What’s the deal with the LSAT writing sample? It’s part of the LSAT (if you didn’t know, now you know) but no one talks about it much. There are no prep books devoted to the writing sample, at least not that I know of. For the most part, LSAT students ignore the writing sample. Why?
Here are the basics. The LSAT writing sample is always at the end of the test, after the five multiple-choice sections. You get 35 minutes to write your essay. No one will assign any grade or score to your masterpiece, but it will be sent to law schools along with your LSAT score. Those law schools may or may not read your writing sample, but they will see it.
As you may have guessed by now, the writing sample is unlikely to play a major role in whether you get in to law school. If you were to blow the writing sample off, that would look very bad. It would also look bad if you were to write My Little Pony-based erotic fan fiction instead.
Oh, one more thing that would look bad? If your writing sample and your personal statement were to appear not to have been written by the same person. That brings us to how law schools might use the writing sample, if they even read it. They know you, and nobody else, wrote your writing sample. They’re not expecting perfection. They know you’re writing in pencil on a fictional topic (more on that in a bit) right after taking a long and stressful test. They won’t judge you for every little mistake. The writing sample gives law schools a baseline: what’s the worst you can do?
Now to the format: the LSAT writing sample prompt begins with a fictional situation. Someone has to make a decision between two options. It’s your job to write an essay arguing for one of those options over the other option. For example, suppose you have to choose where to spend New Years’ Eve with your sweetie. One option is a hotel room downtown. The other is a cabin in the woods.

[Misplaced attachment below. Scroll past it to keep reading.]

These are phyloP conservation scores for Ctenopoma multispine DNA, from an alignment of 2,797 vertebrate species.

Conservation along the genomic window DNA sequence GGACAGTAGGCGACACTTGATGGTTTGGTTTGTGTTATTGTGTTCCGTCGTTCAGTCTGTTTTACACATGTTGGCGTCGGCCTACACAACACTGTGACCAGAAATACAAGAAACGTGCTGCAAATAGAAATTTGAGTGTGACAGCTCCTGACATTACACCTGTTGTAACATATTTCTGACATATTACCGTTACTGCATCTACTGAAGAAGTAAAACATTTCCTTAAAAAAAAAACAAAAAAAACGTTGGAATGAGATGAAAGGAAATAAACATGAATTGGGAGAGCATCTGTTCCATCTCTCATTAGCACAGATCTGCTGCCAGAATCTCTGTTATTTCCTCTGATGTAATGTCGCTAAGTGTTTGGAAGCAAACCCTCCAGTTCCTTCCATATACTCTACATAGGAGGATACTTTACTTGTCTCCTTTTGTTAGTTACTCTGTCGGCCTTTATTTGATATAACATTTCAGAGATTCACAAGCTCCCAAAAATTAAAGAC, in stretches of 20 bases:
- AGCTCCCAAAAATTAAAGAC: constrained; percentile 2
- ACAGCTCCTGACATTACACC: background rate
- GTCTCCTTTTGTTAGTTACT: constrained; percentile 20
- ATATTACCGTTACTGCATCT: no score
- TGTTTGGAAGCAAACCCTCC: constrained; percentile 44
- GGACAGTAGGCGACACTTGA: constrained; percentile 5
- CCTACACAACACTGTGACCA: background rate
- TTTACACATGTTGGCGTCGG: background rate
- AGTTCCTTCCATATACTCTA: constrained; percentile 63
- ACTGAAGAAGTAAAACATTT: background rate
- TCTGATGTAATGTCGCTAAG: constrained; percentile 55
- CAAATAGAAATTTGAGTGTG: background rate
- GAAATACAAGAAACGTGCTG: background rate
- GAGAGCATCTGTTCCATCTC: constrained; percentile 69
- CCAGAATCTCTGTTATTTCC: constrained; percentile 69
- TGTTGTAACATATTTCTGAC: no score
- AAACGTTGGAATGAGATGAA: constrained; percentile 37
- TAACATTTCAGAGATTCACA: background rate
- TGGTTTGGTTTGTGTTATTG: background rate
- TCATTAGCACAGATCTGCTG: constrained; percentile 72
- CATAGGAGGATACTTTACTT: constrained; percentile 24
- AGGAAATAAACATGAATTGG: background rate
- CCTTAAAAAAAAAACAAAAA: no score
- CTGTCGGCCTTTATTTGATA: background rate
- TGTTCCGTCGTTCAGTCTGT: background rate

The prompt gives you two criteria to use in making your choice. Let’s say that, in this case, the criteria are that you want to have a good and festive time, and that you want to minimize your exposure to drunken morons.
Then they tell you some more details about both of your options. As you might imagine from this example, typically one of the options has clearer advantages with respect to one of the criteria, and the other option has clearer advantages with respect to the other criterion. There is no right answer — the prompt is always written such that you can make a plausible argument either way.
Your job is to write the essay you’re supposed to write. In other words, follow directions. You’re supposed to take a side. No middle-of-the-road wishy-washy crap. Take a side and stick with it. Also, your task is to argue that the option you pick better satisfies the stated criteria. So make that the thrust of your essay. There might be lots of reasons to prefer the option you argue for. But if you can’t relate those reasons to the stated criteria, they’re not good reasons.
Brainstorm it out: why does each option look good or bad as it relates to the two criteria? Then pick a side. Flip an imaginary coin if you need to. Then write the essay and make clear that you’re picking a side. It’s your job. Address each criterion and explain: why is your option better, and if the other side would seem to have an advantage, why isn’t that advantage a big deal?
Above all, don’t panic. If you do your job and follow instructions you’ll be fine. No one’s expecting a perfect essay. No one’s judging you, at least about this part of your application.
When you’re done, celebrate (silently) in your chair. The LSAT is over. You can celebrate loudly once you leave the test center.
You don’t need to prep intensively for the writing sample. But it’s probably worth looking at a few sample prompts. Brainstorm the pros and cons for each side and decide which side you’d pick. Once you’ve done that, actually writing the essay doesn’t seem like such a big deal.